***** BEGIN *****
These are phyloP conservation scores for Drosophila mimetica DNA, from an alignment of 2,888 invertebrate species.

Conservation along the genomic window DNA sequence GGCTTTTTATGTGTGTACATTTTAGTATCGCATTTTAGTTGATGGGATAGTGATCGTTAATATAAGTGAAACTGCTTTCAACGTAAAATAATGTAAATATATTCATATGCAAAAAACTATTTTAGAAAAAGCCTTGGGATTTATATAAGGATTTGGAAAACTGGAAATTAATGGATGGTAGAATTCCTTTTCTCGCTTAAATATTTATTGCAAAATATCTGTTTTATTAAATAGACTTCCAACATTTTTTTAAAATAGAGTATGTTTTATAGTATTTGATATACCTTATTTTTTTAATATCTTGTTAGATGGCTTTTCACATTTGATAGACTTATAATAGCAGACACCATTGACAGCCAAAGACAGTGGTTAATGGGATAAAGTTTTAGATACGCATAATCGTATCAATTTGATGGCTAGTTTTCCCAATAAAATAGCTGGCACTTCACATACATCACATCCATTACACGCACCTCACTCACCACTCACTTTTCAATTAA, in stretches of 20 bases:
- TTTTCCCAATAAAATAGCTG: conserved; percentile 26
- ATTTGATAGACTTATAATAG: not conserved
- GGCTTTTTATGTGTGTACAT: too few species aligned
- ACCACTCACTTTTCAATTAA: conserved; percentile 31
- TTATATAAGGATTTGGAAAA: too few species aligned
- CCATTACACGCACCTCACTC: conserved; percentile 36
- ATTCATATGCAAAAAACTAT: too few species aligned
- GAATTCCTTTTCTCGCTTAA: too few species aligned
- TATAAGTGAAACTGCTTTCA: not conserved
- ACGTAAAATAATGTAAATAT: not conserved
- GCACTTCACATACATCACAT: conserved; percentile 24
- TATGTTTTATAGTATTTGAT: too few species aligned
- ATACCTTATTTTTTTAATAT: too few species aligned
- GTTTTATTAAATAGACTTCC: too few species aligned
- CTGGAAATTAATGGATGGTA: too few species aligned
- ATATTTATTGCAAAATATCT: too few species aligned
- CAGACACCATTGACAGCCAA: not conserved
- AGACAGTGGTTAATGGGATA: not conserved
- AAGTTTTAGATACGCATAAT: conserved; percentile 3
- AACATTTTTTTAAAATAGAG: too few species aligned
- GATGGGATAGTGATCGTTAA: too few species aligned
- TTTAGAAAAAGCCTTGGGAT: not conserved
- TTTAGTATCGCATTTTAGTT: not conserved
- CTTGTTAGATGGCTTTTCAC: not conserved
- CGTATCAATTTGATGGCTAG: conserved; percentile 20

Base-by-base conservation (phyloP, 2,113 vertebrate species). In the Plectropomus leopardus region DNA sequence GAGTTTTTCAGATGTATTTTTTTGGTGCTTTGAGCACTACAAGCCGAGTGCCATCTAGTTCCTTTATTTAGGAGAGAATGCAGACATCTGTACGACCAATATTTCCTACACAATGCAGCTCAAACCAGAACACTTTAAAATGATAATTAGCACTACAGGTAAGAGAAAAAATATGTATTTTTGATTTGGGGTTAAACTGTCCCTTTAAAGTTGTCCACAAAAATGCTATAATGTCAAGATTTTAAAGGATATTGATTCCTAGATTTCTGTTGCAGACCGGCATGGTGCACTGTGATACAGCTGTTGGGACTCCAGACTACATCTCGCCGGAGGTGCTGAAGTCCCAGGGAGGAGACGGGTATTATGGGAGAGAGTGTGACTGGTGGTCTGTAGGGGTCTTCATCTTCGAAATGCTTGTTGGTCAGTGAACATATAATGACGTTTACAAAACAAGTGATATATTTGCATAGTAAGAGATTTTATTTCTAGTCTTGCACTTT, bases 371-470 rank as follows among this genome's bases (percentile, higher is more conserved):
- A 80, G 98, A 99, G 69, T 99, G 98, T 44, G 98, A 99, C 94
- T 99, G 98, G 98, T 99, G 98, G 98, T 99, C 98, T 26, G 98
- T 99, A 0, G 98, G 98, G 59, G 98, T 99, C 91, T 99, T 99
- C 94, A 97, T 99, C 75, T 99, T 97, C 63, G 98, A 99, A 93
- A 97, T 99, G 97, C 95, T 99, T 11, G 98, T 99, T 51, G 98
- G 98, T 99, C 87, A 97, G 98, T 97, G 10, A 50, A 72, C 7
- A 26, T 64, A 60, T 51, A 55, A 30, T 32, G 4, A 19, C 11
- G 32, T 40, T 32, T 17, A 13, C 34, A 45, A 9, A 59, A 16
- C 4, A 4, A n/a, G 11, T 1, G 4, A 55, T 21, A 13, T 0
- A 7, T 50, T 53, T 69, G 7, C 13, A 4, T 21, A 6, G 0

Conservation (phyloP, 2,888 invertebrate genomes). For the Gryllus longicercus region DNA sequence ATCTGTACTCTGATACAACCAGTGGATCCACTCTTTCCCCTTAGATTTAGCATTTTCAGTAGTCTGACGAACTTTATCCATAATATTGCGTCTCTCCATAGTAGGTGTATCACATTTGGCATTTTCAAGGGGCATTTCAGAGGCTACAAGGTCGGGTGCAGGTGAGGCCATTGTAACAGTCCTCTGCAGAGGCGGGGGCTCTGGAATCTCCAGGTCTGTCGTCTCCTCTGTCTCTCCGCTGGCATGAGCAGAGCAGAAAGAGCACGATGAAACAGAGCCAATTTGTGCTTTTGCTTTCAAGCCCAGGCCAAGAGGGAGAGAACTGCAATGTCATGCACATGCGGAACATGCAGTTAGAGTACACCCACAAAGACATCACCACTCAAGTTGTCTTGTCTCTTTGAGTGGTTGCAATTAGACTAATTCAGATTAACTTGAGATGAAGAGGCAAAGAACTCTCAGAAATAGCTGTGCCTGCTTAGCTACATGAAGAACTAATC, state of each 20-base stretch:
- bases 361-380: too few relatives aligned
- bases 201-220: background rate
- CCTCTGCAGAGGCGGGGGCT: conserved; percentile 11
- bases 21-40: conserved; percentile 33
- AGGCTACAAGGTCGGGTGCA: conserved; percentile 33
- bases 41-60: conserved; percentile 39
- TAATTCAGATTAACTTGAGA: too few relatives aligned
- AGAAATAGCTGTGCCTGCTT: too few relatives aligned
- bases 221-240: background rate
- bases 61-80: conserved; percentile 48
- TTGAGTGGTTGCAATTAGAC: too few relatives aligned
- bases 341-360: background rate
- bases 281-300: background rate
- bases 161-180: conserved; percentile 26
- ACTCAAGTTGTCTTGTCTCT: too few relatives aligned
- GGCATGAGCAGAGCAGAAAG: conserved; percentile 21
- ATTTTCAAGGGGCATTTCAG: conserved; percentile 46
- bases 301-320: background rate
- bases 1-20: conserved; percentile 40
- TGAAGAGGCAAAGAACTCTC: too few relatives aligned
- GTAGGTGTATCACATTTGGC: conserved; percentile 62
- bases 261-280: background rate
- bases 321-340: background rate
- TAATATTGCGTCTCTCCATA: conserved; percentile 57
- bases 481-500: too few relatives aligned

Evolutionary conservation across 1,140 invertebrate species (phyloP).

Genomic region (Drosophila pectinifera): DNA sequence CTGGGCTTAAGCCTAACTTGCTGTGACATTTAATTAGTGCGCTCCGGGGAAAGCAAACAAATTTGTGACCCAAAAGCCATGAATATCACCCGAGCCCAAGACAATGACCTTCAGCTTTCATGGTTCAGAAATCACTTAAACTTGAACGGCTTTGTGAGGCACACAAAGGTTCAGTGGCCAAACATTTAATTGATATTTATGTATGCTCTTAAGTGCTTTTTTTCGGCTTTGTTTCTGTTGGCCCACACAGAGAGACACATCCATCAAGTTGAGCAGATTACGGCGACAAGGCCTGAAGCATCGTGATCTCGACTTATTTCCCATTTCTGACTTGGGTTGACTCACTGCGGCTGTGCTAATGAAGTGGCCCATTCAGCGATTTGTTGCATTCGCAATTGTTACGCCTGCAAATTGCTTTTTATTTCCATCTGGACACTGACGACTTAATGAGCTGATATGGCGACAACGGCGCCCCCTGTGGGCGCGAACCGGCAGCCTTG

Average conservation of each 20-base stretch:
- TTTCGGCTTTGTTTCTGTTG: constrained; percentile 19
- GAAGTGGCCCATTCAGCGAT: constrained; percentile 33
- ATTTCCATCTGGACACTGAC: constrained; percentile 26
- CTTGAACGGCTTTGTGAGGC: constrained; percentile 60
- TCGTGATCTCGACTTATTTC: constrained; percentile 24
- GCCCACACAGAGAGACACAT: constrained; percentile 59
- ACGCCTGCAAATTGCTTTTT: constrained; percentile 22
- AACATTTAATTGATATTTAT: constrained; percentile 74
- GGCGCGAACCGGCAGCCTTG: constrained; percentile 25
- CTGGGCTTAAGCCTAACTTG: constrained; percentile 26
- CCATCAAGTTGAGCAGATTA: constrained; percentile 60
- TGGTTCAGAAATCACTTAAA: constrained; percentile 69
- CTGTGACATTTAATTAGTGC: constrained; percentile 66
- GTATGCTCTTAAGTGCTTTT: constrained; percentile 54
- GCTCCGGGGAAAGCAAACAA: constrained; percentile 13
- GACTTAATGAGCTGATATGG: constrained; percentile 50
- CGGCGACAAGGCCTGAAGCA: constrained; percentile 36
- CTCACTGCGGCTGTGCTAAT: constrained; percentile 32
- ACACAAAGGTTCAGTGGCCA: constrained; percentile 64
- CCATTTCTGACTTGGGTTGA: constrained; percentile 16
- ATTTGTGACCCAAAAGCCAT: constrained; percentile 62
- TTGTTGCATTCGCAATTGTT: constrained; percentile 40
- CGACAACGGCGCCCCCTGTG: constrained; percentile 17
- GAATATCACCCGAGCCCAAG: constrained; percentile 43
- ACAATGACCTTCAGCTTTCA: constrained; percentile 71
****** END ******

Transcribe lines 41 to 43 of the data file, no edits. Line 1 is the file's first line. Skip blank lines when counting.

- bases 201-220: background rate
- CCTCTGCAGAGGCGGGGGCT: conserved; percentile 11
- bases 21-40: conserved; percentile 33